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Prof. Subarno Chattarji, DPhil: "Gooks, go home" - Vietnamese in the United States

Subarno Chattarji

Subarno Chattarji
Image Credit: Subarno Chattarji

News from Jun 25, 2021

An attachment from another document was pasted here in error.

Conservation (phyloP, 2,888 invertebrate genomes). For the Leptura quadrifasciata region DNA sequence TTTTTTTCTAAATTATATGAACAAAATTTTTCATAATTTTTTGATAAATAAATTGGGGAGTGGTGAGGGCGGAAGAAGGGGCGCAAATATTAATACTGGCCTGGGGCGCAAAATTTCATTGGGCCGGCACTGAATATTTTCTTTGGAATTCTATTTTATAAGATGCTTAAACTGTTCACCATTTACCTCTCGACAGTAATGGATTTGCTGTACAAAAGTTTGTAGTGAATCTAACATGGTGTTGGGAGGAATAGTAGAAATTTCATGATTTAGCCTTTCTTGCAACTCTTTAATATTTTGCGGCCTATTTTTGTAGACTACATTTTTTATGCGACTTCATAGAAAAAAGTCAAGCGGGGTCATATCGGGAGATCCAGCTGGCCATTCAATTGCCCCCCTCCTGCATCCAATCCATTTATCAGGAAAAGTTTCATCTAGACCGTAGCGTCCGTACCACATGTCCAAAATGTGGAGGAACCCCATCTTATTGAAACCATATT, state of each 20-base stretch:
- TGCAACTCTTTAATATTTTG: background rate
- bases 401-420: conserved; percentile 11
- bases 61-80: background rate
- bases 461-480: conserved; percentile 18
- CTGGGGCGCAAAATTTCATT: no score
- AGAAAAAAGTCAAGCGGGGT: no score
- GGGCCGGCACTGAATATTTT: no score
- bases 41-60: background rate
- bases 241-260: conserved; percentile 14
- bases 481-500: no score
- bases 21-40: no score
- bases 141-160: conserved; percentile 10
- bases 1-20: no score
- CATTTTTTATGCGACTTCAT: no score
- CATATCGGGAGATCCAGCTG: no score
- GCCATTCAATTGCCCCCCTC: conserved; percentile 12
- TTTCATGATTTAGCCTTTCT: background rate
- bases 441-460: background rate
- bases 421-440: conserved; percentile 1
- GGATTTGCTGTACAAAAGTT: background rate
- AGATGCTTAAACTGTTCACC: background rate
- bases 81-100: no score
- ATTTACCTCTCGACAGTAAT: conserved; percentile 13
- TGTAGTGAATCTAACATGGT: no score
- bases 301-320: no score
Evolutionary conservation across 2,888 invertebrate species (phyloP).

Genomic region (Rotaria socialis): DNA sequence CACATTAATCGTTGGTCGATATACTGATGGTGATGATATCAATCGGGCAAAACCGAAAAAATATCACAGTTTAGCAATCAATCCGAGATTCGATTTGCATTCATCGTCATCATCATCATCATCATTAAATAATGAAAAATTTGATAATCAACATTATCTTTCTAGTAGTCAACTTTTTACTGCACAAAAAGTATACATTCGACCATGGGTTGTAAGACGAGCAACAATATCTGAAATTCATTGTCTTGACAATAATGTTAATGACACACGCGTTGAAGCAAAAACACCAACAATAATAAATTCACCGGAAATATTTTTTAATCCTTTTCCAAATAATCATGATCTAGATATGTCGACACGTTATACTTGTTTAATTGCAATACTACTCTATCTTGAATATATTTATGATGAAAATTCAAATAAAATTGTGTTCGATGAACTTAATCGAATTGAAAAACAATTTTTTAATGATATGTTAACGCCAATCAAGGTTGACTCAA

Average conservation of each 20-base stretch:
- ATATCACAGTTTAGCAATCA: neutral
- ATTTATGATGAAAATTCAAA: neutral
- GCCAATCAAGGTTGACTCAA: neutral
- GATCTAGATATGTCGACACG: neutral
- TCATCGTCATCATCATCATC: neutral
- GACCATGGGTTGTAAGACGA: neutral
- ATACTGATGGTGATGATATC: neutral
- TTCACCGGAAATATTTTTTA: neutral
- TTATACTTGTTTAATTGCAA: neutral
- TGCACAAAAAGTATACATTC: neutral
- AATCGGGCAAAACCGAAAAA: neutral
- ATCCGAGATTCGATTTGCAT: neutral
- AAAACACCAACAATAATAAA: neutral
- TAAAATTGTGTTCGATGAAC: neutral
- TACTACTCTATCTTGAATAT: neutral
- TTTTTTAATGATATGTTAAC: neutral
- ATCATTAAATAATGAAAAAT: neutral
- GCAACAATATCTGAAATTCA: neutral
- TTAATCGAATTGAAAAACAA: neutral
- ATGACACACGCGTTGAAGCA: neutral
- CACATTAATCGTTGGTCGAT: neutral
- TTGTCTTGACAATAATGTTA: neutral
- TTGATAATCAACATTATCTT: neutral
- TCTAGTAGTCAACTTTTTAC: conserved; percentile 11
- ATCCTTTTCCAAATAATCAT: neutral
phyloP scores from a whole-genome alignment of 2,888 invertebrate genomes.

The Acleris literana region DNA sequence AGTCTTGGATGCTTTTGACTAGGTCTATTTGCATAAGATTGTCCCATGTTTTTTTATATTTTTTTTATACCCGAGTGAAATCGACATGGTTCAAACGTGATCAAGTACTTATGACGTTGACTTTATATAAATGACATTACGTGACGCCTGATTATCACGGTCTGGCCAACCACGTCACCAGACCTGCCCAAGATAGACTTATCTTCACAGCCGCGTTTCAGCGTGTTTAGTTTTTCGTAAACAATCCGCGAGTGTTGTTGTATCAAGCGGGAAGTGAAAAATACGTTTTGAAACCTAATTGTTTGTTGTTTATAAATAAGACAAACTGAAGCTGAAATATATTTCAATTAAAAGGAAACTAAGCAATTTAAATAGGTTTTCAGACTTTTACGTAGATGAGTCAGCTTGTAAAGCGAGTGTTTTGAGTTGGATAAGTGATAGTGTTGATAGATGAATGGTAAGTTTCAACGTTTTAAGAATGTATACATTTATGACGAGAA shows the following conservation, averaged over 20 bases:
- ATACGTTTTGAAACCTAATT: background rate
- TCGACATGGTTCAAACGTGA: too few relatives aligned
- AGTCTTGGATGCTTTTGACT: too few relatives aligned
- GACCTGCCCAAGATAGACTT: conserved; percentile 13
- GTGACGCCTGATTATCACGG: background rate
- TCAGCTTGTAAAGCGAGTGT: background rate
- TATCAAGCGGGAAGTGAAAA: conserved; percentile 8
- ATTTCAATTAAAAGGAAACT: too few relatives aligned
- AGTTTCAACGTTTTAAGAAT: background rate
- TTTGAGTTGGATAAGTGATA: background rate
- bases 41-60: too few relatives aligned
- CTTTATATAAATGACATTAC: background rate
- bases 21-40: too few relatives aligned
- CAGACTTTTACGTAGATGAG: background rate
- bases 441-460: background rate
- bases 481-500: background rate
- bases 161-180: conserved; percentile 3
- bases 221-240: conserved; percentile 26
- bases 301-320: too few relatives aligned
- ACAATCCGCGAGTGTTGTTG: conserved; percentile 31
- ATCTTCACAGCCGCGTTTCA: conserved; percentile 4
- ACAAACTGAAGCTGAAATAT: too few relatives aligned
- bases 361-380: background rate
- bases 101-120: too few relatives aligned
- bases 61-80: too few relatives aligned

After the fall of Saigon in April 1975 more than half a million Vietnamese arrived in the US. While the politics of the Cold War shaped US government policy, and refugees were welcomed since they were fleeing Communist persecution, ordinary Americans were less enthusiastic about the aliens in their midst. Racist language and violence were a facet of everyday life for the newly arrived. The paper will attempt to outline two related threads. It will trace a genealogy of racial perceptions and receptions of alien others dating back to Native Americans and the Chinese, to highlight the affective linguistic registers that justify verbal and actual violence against these others, and their moral and political economies. There is thus not only an ideological underpinning of America as white, Anglo-European but racial typologies that sustain the everyday othering of Asians. Following this genealogy, the paper will propose a link between the usage of racist language regards Asians (and Vietnamese Americans, specifically) and the emotions acceptable in public events such as the January 6 2021 Capitol riots. While the Capitol riots were a spectacular mediatized event, Vietnamese American lives are emblematic of less dramatic, everyday negotiations with(in) racial “zones of contact”. A brief analysis of Lan Cao’s novel, Monkey Bridge, will conclude the paper to think about “the ache of unrecoverable dreams,” the processes of exclusion and silencing, belonging and home.

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